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Week shines light on sex trafficking
Mar04

Week shines light on sex trafficking

Freedom Movement made great strides last week as the group celebrated End It Week Feb. 22 – 27, an effort created to inform college students on the cruelties of human trafficking.   “End It Week is our big event,” senior Public Relations major and co-vice president Andi Hale said. “It’s our main push for awareness and fundraising.”   The campus organization planned for a five-day crusade as a way to spread the message behind its actions, complete with guest speakers, a special documentary and a glow-in-the-dark dodge ball tournament while Freedom Movement wrapped up the work week with the worldwide event, “Shine A Light On Slavery Day.”   Each student sported a large red X across his or her hand to show support for the cause last Friday.   Freshman art education major Sam Shamard has seen first-hand the effects of human trafficking during a semester in Athens, Greece, last year. During her time abroad, she was exposed to the heartbreaking issue while working in the immigrant ministry, which sparked her desire to make a difference.   “It changes your perspective on so many things, knowing there are people all over the world not living in freedom,” Shamard said. “We are given freedom in Christ, and not only do these people not know this, but they are in physical bondage.”   Others, like Hale, heard about the growing problem of human trafficking through word-of-mouth. This eye-opening experience led to their involvement in order to equip others with the means to act on the information.   “I have an advocate’s heart and a passion for people,” Hale said. “Anytime I hear about injustices, it gets me worked up.”   Freedom Movement, inspired by a 2011 Passion conference in Atlanta, was brought to campus the following year by a group of students, which included the organization’s current president Nathan Gilmore and co-vice president Alec Loyd who were moved by realties and brokenness of human trafficking. The organization remains prominent at other college campuses around the United States.   While the efforts of Freedom Movement continue to grow, its endeavor is simply to provide support for similar nonprofits by raising funds and providing awareness.   “We didn’t want to compete with nonprofits already in place that have resources to effectively fight human trafficking,” Hale said.     As a result, the organization selects a local nonprofit to work directly alongside with for a period of time. This year, Freedom Movement tailored its efforts to assist Jesus Said Love, a Waco-based group passionate about building relationships with dancers and strip club employees.   Members of Freedom Movement invited a representative of the organization...

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Heartbreaker ends Cru’s season
Mar04

Heartbreaker ends Cru’s season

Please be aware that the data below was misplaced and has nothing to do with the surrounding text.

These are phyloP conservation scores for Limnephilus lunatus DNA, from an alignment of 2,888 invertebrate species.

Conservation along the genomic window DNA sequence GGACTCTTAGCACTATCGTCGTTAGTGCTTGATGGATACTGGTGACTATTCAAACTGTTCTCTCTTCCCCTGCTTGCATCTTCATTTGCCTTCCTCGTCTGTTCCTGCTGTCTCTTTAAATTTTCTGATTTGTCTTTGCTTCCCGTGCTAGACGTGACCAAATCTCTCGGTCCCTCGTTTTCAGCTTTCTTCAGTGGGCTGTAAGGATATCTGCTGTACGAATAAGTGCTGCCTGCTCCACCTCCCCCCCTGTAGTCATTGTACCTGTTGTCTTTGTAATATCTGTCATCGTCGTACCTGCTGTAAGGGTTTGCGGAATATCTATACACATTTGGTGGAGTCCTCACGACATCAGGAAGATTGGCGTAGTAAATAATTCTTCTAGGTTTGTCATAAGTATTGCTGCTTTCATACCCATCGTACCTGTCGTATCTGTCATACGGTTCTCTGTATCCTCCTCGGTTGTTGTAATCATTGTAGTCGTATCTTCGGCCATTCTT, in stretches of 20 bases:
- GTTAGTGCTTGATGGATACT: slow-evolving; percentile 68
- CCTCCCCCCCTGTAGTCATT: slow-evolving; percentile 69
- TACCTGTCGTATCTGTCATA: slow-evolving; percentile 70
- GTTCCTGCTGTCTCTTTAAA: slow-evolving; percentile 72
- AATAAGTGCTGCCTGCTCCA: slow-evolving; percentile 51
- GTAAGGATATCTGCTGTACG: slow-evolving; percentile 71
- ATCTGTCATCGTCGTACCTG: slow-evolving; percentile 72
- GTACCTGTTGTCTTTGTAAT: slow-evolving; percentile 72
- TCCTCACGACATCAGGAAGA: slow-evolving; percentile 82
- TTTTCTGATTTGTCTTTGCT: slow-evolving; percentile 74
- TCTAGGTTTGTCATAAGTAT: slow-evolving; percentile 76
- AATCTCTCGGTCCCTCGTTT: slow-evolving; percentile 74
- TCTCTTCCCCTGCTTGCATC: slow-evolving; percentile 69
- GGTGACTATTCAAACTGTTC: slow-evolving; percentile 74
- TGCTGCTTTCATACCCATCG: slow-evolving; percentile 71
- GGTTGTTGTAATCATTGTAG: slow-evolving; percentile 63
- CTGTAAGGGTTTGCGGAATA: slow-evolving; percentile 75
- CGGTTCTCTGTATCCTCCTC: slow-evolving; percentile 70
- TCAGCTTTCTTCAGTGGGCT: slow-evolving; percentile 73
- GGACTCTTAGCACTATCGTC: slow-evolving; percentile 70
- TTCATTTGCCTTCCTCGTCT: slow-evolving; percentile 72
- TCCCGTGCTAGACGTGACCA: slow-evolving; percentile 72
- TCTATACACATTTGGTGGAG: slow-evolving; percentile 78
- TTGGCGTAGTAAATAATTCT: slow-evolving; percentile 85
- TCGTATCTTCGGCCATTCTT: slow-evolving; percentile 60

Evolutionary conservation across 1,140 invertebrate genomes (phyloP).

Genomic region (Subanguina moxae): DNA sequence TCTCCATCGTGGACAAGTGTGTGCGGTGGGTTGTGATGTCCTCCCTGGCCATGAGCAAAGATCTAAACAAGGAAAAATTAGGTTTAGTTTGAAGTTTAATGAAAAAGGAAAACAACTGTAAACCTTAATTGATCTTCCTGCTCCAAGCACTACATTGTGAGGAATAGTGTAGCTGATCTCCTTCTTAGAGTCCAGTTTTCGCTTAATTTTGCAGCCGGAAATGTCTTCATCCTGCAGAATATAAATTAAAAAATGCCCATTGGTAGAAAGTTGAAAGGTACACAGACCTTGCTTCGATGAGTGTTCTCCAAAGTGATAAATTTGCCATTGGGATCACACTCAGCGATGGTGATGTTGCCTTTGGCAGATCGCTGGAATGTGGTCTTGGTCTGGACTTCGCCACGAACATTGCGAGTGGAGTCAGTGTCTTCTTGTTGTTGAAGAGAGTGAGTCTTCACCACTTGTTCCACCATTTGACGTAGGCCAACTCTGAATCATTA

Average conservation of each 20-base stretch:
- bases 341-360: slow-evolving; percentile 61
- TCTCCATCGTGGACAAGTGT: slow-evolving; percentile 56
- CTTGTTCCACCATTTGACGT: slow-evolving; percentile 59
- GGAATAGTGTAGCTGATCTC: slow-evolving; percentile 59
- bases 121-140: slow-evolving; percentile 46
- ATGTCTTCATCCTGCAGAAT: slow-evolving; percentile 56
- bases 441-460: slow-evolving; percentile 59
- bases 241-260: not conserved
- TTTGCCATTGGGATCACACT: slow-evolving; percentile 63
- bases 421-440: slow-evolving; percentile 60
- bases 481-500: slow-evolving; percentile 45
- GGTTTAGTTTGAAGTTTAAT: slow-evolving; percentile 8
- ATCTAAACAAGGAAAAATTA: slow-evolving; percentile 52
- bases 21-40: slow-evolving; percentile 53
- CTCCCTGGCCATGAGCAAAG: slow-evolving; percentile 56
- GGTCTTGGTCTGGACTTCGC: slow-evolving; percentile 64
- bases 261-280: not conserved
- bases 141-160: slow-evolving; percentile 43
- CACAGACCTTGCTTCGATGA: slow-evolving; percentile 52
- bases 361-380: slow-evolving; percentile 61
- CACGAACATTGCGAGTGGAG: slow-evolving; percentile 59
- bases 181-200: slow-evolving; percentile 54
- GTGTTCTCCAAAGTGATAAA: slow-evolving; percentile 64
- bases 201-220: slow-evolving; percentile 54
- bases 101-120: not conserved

Led by senior Jerard Graham, the UMHB men’s basketball team made a late-season push to lock up the No. 5 seed in the American Southwest Conference tournament. The Cru’s run came to an end, however, as the team suffered a 72-64 defeat at the hands of Howard Payne University in Thursday’s first-round matchup.   The Cru gained control early and built a 10-point lead early in the second half, but an 11-0 run by the Yellow Jackets put HPU up 44-43 five minutes into the second half.   The Yellow Jackets would build a 54-47 lead, but the Cru fought back to tie the game at 59.   With 4:23 left in the contest, sophomore guard Avery Polchinski drained a bucket that gave UMHB a 63-62 advantage.   It would be the final field goal the Cru would make on the evening as HPU was able to ice the game from the free throw line.   Sophomore Daniel Mills led the Cru with 24 points on the game. The Belton High product averaged 18.8 points over the Cru’s final five games. Mills said his success down the stretch can be accredited to the bonds he built with his teammates throughout the season.   “I think I just got used to having new teammates and my confidence went up a lot,” he said. “I think it has to do with my teammates and coach having trust in me and I’ve just been more consistent with my effort and it has helped me.”   Graham was the team’s leading scorer on the season, averaging 18.9 points per game as he started every game for the Cru. The senior not only led his team in scoring, but became a more vocal leader as well.   “I have felt myself get more vocal in practice and in games. At the beginning of the season I was a tad quiet but now I’m constantly communicating with my teammates,” Graham said.   The team loses Graham and fellow senior Kevin Waller, but will bring back a core next season that includes Mills and point guard Layton Zinsmeister among others.   Zinsmeister said the players became more comfortable with each other as the season wore on, which they hopefully will be able to carry into next season.   “Throughout the season I have noticed our team improving in almost every way. We are starting to make the big shots and play together better,” he said. “We had a few new guys this year and it took some time to get the chemistry going but as of late we really have been playing well together.”   The...